Despite efforts of missionaries and the other non-Hawaiian population, the hula never became extinct although it faded from public sight during the middle decades of the nineteenth century.

For a long time this authentic native dance form existed underground, banished from the towns but still quietly and surreptitiously performed among the rural people.

It was performed as a form of religious rite to honor the gods and the chiefs. It was usually dedicated to its patroness Laka, goddess of the hula.  The ancient Hawaiian dances were performed by both men and women.  The men’s hulas were vigorous and forceful while those of the women were more sensual and esthetic.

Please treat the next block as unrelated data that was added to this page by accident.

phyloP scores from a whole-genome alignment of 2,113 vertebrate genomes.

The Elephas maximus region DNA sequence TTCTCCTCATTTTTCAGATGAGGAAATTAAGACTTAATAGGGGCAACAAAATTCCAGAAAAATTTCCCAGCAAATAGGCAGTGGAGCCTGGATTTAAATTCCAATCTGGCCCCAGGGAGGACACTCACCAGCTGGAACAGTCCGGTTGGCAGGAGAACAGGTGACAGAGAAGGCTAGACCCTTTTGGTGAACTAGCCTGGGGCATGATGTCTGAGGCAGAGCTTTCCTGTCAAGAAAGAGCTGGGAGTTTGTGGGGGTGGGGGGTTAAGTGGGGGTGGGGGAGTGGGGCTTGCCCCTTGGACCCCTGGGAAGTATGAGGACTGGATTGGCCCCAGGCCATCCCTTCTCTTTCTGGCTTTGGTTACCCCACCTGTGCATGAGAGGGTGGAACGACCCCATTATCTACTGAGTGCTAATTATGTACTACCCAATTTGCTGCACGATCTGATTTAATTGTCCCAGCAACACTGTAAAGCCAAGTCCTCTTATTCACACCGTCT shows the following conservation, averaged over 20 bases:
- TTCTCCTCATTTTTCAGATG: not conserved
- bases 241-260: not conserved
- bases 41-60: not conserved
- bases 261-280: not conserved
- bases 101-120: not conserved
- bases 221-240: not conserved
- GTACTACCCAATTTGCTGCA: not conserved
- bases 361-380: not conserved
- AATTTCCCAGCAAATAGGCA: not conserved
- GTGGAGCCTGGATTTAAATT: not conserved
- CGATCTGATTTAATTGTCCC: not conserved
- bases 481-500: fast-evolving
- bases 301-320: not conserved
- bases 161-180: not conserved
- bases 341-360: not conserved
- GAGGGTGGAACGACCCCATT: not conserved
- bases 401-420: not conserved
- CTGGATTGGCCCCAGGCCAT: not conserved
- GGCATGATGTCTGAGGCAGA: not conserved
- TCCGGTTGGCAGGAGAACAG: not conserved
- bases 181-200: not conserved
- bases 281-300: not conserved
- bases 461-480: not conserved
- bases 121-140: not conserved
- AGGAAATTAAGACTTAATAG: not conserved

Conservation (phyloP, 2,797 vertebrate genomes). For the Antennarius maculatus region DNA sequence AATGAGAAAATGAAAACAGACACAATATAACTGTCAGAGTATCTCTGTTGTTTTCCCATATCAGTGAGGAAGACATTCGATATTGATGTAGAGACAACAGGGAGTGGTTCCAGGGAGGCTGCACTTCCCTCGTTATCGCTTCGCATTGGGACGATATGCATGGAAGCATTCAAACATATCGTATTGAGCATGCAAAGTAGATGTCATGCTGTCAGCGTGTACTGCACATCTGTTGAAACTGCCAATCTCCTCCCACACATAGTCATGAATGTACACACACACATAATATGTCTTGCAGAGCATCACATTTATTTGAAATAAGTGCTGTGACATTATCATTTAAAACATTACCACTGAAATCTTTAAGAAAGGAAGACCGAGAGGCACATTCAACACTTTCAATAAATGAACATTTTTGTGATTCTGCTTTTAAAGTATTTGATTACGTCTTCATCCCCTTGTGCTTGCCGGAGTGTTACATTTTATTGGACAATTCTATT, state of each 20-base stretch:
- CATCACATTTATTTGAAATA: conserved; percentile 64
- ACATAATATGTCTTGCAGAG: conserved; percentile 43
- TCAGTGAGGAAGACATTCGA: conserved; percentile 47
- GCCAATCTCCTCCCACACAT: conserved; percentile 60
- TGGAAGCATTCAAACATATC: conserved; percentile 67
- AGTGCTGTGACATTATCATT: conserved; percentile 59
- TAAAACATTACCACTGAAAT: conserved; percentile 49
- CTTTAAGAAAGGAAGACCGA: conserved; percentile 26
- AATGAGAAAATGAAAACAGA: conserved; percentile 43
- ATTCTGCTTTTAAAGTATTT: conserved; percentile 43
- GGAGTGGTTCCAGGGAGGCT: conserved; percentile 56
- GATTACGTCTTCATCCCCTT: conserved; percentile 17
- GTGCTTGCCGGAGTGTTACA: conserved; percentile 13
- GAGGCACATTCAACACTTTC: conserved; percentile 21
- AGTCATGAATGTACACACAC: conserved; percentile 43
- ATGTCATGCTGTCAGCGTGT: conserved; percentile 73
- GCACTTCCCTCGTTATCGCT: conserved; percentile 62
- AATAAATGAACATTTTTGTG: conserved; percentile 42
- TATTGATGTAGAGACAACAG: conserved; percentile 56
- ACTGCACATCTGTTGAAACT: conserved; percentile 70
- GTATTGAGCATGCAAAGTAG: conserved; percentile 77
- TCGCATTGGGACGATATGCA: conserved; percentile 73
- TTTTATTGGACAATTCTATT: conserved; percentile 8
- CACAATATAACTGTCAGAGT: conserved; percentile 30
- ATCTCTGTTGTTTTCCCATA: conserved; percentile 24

Early missionaries disliked the hula they saw. The sight of scantily clad women moving in rhythm to poetry offended their puritan ethics and they made strenuous efforts to abolish this aspect of ancient Hawaiian culture.

For a time, the lovely hulas of Hawaii were in danger of disappearing forever until the reign of King David Kalakaua.  He was particularly enthusiastic about reviving the hula in all its splendor and joy.  During his reign, professional hula troupes became popular again and they meandered about entertaining people at luaus, public occasions and  the theater.


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